FBI asks representatives of Native American tribes and foreign authorities and indigenous tribes for assistance in identifying material remains catalogued as part of from the Don Miller forfeiture: When US law enforcement agents raided the rural Rush county home of Don Miller in Indiana four years ago, the execution of that search warrant resulted in the largest single recovery of cultural property in FBI history.
28.02.2019, ARCA: FBI asks representatives of Native American tribes and foreign authorities and indigenous tribes for assistance in identifying material remains catalogued as part of from the Don Miller forfeiture
A Collector Says He Found a Jackson Pollock Painting Once Owned by Fidel Castro. Experts Say It’s a Scam: If you come across a colorful painting by world-renowned Abstract Expressionist painter Jackson Pollock with ties to the late Fidel Castro, think twice. That’s the strong recommendation of the International Foundation for Art Research (IFAR), which has come across the same purported fake Pollock twice in the past five years. Each time, it is accompanied by an increasingly outlandish backstory. IFAR, which published its detailed findings in the most recent edition of its its journal, now believes the painting may be part of a larger ring of deliberately deceptive works.
Hermitage and MoMA heads seek end to US-Russian loans freeze: The icy state of art loans between the US and Russia should end, both countries agree. A hint at future cooperation was offered at an art diplomacy conference held on 13 February at the Meadows Museum of Southern Methodist University in Dallas, Texas.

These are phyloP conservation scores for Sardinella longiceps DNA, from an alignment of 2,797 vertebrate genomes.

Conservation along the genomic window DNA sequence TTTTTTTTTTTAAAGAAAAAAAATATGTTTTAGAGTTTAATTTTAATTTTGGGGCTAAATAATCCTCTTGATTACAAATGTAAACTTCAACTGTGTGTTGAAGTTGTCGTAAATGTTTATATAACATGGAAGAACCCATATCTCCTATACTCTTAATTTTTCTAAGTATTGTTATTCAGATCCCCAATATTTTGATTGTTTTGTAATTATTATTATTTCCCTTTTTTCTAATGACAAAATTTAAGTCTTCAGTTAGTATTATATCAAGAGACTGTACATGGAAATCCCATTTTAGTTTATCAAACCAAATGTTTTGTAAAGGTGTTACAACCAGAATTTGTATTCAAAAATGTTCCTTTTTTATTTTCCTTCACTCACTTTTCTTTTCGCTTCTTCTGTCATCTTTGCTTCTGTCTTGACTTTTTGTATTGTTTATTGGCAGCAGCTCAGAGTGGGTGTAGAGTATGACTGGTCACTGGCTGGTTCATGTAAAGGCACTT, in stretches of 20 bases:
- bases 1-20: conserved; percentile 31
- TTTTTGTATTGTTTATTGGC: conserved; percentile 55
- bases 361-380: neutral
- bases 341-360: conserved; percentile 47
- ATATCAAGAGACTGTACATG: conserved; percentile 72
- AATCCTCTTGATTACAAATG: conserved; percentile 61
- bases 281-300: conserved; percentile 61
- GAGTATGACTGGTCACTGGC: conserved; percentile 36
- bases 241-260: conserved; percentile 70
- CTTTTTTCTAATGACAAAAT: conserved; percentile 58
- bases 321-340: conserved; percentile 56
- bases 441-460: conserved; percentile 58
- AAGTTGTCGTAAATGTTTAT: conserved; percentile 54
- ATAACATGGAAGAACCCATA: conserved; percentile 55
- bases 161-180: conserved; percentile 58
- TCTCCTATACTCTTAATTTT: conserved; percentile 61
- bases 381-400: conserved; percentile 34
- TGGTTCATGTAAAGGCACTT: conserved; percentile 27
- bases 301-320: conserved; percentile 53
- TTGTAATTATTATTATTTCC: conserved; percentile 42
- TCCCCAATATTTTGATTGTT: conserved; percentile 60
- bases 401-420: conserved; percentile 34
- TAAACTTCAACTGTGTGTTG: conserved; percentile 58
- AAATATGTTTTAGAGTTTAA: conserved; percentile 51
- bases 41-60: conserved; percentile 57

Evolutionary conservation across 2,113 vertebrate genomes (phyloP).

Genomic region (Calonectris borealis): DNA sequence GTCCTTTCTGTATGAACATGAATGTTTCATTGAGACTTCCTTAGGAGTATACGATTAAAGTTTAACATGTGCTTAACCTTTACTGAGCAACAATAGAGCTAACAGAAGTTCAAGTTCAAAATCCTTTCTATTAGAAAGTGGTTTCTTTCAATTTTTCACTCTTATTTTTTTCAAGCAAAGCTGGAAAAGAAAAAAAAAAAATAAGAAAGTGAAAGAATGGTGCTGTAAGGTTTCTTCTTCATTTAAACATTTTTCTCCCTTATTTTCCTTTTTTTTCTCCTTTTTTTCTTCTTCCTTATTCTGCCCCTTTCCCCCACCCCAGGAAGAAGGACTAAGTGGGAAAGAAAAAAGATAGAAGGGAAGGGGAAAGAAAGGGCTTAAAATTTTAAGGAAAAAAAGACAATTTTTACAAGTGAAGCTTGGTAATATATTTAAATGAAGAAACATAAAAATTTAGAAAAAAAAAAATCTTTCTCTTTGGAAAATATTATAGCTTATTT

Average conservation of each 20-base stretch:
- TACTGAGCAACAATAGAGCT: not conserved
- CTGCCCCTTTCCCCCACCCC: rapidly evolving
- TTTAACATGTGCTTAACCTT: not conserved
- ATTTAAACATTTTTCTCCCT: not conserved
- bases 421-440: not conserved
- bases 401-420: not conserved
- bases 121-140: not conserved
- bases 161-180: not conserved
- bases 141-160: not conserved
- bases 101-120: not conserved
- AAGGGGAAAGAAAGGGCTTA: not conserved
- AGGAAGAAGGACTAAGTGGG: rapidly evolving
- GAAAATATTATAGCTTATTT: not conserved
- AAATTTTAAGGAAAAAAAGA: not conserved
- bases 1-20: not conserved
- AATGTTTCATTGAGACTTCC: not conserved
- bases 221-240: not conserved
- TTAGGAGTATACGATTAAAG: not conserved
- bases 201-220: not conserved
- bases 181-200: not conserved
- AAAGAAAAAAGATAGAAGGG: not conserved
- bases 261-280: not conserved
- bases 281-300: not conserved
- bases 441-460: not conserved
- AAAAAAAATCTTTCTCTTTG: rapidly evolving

27.02.2019, The Art Newspaper: Hermitage and MoMA heads seek end to US-Russian loans freeze
Monumental loss: Azerbaijan and ‘the worst cultural genocide of the 21st century’: A damning new report details an attempted erasure by Azerbaijan of its Armenian cultural heritage, including the destruction of tens of thousands of Unesco-protected ancient stone carvings
01.03.2019, The Guardian: Monumental loss: Azerbaijan and ‘the worst cultural genocide of the 21st century’
Found in an attic, oh my.: I found it in an attic…never a basement, never on the wall, never in granny’s bedroom. The number of forgotten masterpieces purportedly found under the rooftops of houses, many of them French for some reason, sometime can seem too good to be true. Not to mention an almost tritely predictable location.
01.03.2019, ARCA: Found in an attic, oh my.
Masterpiece or Mistake? A Hawaii Museum’s $7.5 Million Question: In 2018, the tech billionaire Marc Benioff donated a wooden statue of a Hawaiian war god he had bought at auction for about $7.5 million to the Bernice Pauahi Bishop Museum in Honolulu. The snarling, musclebound deity, known as “The Island Eater,” is now the centerpiece of a major exhibition there, exploring the role of traditional sculpture in Hawaiian culture and society.
27.02.2019, The New York Times: Masterpiece or Mistake? A Hawaii Museum’s $7.5 Million Question
The X-rays Revealed Something Unusual: Mummified Body Parts: Egyptian security officials at the Cairo International Airport foiled a plot to smuggle out of the country mummified limbs that were hidden inside a loudspeaker, Egypt’s Ministry of Antiquities announced on Sunday. The contraband was to be loaded on a plane to Belgium when authorities spotted something strange on the X-rays.
26.02.2019, The New York Times: The X-rays Revealed Something Unusual: Mummified Body Parts